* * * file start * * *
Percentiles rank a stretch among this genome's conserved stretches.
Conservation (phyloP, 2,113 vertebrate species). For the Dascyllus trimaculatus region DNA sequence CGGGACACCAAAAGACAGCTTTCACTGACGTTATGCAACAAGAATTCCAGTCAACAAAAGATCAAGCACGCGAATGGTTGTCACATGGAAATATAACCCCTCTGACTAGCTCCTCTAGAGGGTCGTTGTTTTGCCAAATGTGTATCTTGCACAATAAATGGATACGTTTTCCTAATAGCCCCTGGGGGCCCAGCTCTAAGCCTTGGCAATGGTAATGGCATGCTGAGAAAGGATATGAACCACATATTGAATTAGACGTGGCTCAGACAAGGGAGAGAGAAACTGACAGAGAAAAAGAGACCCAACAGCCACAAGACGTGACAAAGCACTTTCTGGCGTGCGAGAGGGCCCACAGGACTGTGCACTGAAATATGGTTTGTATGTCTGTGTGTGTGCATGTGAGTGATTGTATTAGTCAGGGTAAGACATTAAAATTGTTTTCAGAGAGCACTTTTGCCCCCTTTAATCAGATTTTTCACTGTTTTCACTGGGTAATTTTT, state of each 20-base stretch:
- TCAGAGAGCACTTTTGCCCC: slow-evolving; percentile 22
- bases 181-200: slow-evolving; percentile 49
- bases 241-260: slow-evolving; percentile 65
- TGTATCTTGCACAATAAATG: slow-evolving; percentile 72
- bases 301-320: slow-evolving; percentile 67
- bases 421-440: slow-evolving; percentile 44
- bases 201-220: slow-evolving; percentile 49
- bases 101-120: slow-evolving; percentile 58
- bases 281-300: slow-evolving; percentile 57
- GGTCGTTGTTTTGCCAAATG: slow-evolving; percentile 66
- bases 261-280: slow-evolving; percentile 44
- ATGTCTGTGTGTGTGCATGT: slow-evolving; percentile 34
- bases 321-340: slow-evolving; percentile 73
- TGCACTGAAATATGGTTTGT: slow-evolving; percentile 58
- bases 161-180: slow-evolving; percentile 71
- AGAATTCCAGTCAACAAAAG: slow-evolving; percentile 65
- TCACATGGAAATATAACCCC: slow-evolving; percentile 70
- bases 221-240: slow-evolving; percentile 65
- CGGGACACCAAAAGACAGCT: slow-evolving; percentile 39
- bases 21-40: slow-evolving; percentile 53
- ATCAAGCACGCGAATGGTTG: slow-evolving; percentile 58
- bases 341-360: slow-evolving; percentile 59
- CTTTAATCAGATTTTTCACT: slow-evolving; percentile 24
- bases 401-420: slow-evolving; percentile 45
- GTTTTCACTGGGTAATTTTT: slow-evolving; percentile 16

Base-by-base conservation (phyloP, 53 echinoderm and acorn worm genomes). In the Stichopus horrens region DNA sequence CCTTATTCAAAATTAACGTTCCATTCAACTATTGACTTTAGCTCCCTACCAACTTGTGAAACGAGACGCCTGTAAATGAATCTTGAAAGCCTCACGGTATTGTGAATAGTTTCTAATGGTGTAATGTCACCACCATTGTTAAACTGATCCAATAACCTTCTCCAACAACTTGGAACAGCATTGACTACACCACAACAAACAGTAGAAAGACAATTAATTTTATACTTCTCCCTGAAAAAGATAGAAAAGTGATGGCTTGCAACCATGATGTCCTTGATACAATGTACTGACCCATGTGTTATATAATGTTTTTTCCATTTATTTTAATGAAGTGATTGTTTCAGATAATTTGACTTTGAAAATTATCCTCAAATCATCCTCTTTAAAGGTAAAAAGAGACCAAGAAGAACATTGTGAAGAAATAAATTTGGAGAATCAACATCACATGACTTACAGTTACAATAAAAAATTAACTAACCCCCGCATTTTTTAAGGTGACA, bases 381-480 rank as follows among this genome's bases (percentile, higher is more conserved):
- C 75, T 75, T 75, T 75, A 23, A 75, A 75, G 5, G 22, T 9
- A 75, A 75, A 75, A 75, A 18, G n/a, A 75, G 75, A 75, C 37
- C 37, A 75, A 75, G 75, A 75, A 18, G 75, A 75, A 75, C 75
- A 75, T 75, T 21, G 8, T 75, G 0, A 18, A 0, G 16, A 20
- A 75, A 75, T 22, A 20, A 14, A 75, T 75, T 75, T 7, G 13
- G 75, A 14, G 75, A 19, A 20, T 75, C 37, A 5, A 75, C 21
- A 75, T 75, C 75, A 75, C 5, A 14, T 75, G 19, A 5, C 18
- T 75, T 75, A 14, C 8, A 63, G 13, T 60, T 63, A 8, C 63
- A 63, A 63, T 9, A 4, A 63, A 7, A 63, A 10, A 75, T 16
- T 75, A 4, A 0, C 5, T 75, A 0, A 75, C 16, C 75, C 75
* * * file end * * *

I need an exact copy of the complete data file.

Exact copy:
Percentiles rank a stretch among this genome's conserved stretches.
Conservation (phyloP, 2,113 vertebrate species). For the Dascyllus trimaculatus region DNA sequence CGGGACACCAAAAGACAGCTTTCACTGACGTTATGCAACAAGAATTCCAGTCAACAAAAGATCAAGCACGCGAATGGTTGTCACATGGAAATATAACCCCTCTGACTAGCTCCTCTAGAGGGTCGTTGTTTTGCCAAATGTGTATCTTGCACAATAAATGGATACGTTTTCCTAATAGCCCCTGGGGGCCCAGCTCTAAGCCTTGGCAATGGTAATGGCATGCTGAGAAAGGATATGAACCACATATTGAATTAGACGTGGCTCAGACAAGGGAGAGAGAAACTGACAGAGAAAAAGAGACCCAACAGCCACAAGACGTGACAAAGCACTTTCTGGCGTGCGAGAGGGCCCACAGGACTGTGCACTGAAATATGGTTTGTATGTCTGTGTGTGTGCATGTGAGTGATTGTATTAGTCAGGGTAAGACATTAAAATTGTTTTCAGAGAGCACTTTTGCCCCCTTTAATCAGATTTTTCACTGTTTTCACTGGGTAATTTTT, state of each 20-base stretch:
- TCAGAGAGCACTTTTGCCCC: slow-evolving; percentile 22
- bases 181-200: slow-evolving; percentile 49
- bases 241-260: slow-evolving; percentile 65
- TGTATCTTGCACAATAAATG: slow-evolving; percentile 72
- bases 301-320: slow-evolving; percentile 67
- bases 421-440: slow-evolving; percentile 44
- bases 201-220: slow-evolving; percentile 49
- bases 101-120: slow-evolving; percentile 58
- bases 281-300: slow-evolving; percentile 57
- GGTCGTTGTTTTGCCAAATG: slow-evolving; percentile 66
- bases 261-280: slow-evolving; percentile 44
- ATGTCTGTGTGTGTGCATGT: slow-evolving; percentile 34
- bases 321-340: slow-evolving; percentile 73
- TGCACTGAAATATGGTTTGT: slow-evolving; percentile 58
- bases 161-180: slow-evolving; percentile 71
- AGAATTCCAGTCAACAAAAG: slow-evolving; percentile 65
- TCACATGGAAATATAACCCC: slow-evolving; percentile 70
- bases 221-240: slow-evolving; percentile 65
- CGGGACACCAAAAGACAGCT: slow-evolving; percentile 39
- bases 21-40: slow-evolving; percentile 53
- ATCAAGCACGCGAATGGTTG: slow-evolving; percentile 58
- bases 341-360: slow-evolving; percentile 59
- CTTTAATCAGATTTTTCACT: slow-evolving; percentile 24
- bases 401-420: slow-evolving; percentile 45
- GTTTTCACTGGGTAATTTTT: slow-evolving; percentile 16

Base-by-base conservation (phyloP, 53 echinoderm and acorn worm genomes). In the Stichopus horrens region DNA sequence CCTTATTCAAAATTAACGTTCCATTCAACTATTGACTTTAGCTCCCTACCAACTTGTGAAACGAGACGCCTGTAAATGAATCTTGAAAGCCTCACGGTATTGTGAATAGTTTCTAATGGTGTAATGTCACCACCATTGTTAAACTGATCCAATAACCTTCTCCAACAACTTGGAACAGCATTGACTACACCACAACAAACAGTAGAAAGACAATTAATTTTATACTTCTCCCTGAAAAAGATAGAAAAGTGATGGCTTGCAACCATGATGTCCTTGATACAATGTACTGACCCATGTGTTATATAATGTTTTTTCCATTTATTTTAATGAAGTGATTGTTTCAGATAATTTGACTTTGAAAATTATCCTCAAATCATCCTCTTTAAAGGTAAAAAGAGACCAAGAAGAACATTGTGAAGAAATAAATTTGGAGAATCAACATCACATGACTTACAGTTACAATAAAAAATTAACTAACCCCCGCATTTTTTAAGGTGACA, bases 381-480 rank as follows among this genome's bases (percentile, higher is more conserved):
- C 75, T 75, T 75, T 75, A 23, A 75, A 75, G 5, G 22, T 9
- A 75, A 75, A 75, A 75, A 18, G n/a, A 75, G 75, A 75, C 37
- C 37, A 75, A 75, G 75, A 75, A 18, G 75, A 75, A 75, C 75
- A 75, T 75, T 21, G 8, T 75, G 0, A 18, A 0, G 16, A 20
- A 75, A 75, T 22, A 20, A 14, A 75, T 75, T 75, T 7, G 13
- G 75, A 14, G 75, A 19, A 20, T 75, C 37, A 5, A 75, C 21
- A 75, T 75, C 75, A 75, C 5, A 14, T 75, G 19, A 5, C 18
- T 75, T 75, A 14, C 8, A 63, G 13, T 60, T 63, A 8, C 63
- A 63, A 63, T 9, A 4, A 63, A 7, A 63, A 10, A 75, T 16
- T 75, A 4, A 0, C 5, T 75, A 0, A 75, C 16, C 75, C 75